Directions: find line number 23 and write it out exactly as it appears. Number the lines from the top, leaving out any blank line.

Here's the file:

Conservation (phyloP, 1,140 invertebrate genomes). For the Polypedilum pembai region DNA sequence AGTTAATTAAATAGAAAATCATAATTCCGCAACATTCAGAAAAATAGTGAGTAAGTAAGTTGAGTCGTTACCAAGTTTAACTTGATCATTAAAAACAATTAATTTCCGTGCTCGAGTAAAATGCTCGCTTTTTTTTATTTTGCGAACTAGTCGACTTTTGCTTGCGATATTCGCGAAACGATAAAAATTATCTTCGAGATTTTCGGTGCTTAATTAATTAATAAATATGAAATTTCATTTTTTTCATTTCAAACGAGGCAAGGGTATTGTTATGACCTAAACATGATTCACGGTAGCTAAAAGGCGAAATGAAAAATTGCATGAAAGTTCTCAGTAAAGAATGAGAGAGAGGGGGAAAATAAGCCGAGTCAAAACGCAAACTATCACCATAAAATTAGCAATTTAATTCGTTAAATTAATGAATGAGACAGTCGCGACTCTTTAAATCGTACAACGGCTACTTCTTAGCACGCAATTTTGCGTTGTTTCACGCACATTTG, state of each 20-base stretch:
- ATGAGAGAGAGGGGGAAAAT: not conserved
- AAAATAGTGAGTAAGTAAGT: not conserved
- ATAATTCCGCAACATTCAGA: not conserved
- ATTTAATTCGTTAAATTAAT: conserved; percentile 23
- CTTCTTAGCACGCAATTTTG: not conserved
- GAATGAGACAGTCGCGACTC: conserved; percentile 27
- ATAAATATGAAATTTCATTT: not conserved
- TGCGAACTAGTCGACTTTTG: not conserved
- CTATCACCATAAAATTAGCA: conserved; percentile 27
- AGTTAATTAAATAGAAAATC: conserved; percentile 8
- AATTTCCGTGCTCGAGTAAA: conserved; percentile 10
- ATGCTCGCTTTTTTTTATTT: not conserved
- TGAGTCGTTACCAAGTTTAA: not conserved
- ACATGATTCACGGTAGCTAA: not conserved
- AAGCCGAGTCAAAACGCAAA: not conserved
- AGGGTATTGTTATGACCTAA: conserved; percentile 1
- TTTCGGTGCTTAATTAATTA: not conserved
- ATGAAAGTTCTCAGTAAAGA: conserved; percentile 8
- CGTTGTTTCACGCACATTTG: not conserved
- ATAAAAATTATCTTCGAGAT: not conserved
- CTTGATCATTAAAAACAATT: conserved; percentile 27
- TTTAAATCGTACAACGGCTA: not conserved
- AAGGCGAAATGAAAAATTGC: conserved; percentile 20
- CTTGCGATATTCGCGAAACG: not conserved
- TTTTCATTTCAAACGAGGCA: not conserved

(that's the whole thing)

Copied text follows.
- TTTAAATCGTACAACGGCTA: not conserved